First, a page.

The Immortal Sextet
by Charles A. Hooey
The author reviews the careers of the six soloists who took
part in the première of The Apostles which Elgar himself
conducted, and briefly surveys their recorded legacy.
Of all Elgar's oratorio creations, The Apostles calls
for the largest group of soloists, six in all. For its first
performance at the Birmingham Festival on 14 October 1903,
the composer chose a stalwart crew, five from his homeland
other from Canada. Four had taken part in previous premières,
the newcomers being Emma Albani, the Canadian, and Robert Kennerley
Rumford. They came from different backgrounds, of course, but
fashioned similar careers. So, who were these immortals, the
creators of Elgar's apostolic gem?
The contralto we've already met (see Elgar Journal, March 2003,
p. 11-24). With her unique brand of warmth and sweetness, Muriel
Foster (see left) had made her Angel in The Dream
of Gerontius so
utterly appealing; now she set about to impart the same magic
to Mary Magdalene.
the others, without doubt the doyenne was that petite prima
donna, Emma Albani, as the Virgin
Mary and the Angel. She was born in 1847 to the Lajeunesse
Montreal. Her parents labeled her "Marie-Louise-Cecile-Emma" no
doubt with high hopes. It was not Emma's way to disappoint
so she quick-marched to the pinnacle of her profession, becoming
Canada's first, honest-to-goodness, international opera star.
She was only eight when she astonished everyone at the Sacred
Heart Convent in Montreal by singing operatic arias to her
own accompaniment on the piano. Eventually she moved to Paris
study with Gilbert-Louis Duprez, then to Milan for a time with
Francesco Lamperti. In 1870, she made her debut as Amina in La
Sonnambula in Messina. After guesting in Malta and Florence,
she came to Covent Garden on 2 April 1875 to offer Amina again,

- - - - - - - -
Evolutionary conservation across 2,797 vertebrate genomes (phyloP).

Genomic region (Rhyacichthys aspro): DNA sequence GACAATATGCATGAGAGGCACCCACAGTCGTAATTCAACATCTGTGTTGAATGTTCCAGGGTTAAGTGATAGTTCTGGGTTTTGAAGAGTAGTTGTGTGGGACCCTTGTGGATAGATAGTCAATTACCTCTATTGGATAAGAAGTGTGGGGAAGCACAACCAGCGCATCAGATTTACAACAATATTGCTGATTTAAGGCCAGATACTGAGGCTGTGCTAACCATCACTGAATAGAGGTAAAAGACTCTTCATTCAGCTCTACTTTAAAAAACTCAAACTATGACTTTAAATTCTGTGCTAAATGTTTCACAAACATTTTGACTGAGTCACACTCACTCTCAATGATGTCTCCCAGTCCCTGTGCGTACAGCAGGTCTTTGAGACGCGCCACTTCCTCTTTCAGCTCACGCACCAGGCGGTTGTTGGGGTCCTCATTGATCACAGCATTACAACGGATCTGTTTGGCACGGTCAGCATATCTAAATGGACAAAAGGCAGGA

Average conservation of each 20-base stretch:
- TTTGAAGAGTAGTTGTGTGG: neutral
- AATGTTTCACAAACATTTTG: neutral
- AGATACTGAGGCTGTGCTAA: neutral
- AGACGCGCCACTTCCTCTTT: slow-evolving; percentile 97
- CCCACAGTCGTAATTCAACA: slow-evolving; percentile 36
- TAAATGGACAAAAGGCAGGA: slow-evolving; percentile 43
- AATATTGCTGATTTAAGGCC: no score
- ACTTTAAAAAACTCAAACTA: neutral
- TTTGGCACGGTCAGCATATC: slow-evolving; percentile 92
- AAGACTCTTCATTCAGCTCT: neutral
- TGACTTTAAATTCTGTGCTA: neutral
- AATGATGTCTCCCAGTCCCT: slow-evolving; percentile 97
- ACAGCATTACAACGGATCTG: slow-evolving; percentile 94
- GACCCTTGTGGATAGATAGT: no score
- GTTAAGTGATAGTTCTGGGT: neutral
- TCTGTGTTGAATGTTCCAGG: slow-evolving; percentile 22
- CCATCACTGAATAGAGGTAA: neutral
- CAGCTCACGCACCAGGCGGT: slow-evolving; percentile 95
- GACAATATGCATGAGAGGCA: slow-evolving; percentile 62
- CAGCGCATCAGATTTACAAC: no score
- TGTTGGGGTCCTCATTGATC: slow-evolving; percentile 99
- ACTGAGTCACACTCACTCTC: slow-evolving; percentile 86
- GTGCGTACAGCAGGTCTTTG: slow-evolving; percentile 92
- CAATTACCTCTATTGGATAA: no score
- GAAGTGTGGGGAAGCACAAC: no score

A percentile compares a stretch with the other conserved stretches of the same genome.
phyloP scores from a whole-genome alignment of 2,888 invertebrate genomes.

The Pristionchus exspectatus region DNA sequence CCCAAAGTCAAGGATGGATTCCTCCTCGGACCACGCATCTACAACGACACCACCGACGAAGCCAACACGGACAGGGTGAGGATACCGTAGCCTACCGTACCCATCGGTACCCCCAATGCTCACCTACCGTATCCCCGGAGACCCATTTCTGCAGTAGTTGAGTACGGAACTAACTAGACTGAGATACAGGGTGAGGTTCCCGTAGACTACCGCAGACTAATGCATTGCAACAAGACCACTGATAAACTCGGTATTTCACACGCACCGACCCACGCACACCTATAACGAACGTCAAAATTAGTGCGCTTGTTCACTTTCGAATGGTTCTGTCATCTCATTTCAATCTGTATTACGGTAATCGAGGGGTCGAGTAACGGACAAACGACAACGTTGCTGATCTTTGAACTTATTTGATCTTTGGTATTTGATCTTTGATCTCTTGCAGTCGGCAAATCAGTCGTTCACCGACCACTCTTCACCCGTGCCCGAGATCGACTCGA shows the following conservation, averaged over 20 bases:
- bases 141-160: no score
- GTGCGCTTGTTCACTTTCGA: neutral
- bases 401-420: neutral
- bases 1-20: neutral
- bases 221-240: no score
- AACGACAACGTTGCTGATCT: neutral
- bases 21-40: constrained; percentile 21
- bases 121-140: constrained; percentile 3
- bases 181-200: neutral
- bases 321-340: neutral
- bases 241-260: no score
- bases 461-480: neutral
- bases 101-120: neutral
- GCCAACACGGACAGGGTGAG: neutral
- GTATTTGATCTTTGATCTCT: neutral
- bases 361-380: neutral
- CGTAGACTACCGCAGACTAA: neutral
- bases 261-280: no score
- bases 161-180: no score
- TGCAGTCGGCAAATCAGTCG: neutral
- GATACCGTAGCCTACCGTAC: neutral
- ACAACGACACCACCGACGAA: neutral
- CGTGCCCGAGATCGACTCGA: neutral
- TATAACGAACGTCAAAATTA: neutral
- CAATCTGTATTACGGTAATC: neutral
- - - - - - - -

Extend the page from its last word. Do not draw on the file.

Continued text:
then Lucia di Lammermoor, Martha, Rigoletto, Linda di Chamounix and
the London premieres of Tannhauser and Lohengrin.
Her Elsa proved a "revelation!"
She did conquer the world's operatic stages, but her true home
was at the Garden. Who could forget her “deliciously girlish" Eva
nor "finely-thought" Isolde and when Herold's Le
Pre-aux-Clercs was revived in 1880, her Isabella sung "with
great effect." In "Souvenirs du jeune age," her
eyes would mist as memories of her vast, snow-enrobed homeland
flooded back. Londoners with Queen Victoria in the vanguard
grew to adore the plucky Canuck.
When not busy in opera, she often sang in oratorio with tenor
Edward Lloyd. Together at the Norwich Festival of 1881, they
sang in Sullivan's Martyr of St. Antioch and in the first
performance of Cowen's St. Ursula, and in 1889 Berlioz's
colorful Damnation of Faust with Andrew Black and a debuting
Robert Radford. A busy Handelian too, she sang between 1888 and
1902 in at least nine Messiahs on New Year's Evenings
at Royal Albert Hall.
By 1886, she had reached her prime, the heavier roles having
taken their toll. Nevertheless she made her Metropolitan Opera
debut on 23 December 1891 as Gilda in Rigoletto, then
as Desdemona in Otello with de Reszke, Donna Elvira, Valentine
(Huguenots), Elsa and Senta. By 1896, she chose to lay
aside costumes and greasepaint and turn to oratorio and concerts
and so, when Elgar was looking, she was available. Later he
would describe her voice as "golden."
She retired in 1911 but in 1916, she joined Clara Butt, Edward
Lloyd and a khaki-clad Kennerley Rumford for a huge Red Cross
Concert in Albert Hall. In the twenties, a series of bad investments
thrust her into hard times, and into the music halls to survive.
Aghast, Melba teamed with Elgar and Sarah Fischer, Albani's
to stage a benefit at Covent Garden on 25 May 1925. Melba sang
as did Rosina Buckman, Dinh Gilly and Radford. Emma was then
elevated to Dame Commander of the British Empire. The grandeur
long gone, Dame Emma died penniless and alone in 1930.
As "John", John Coates (pictured) brought
top value. Elgar knew him as "Arch-Chanter John" recalling
a famous singing cleric of their distant past. Born on 20 June
Bradford in Yorkshire, Coates "arrived" on stage
as a baritone in 1899, singing nightly in The Absent-Minded
the Alhambra. Deciding his baritone was "run-of-the mill",
he paused to reframe his voice as a tenor. A wise move for
Coates would quickly excel in opera, oratorio and in concert.
At Covent Garden, he sang a fine Walther in Tannhäuser on
15 May 1901, then Melot in Tristan und Isolde. For his
efforts, he was awarded the dubious task of portraying Claudio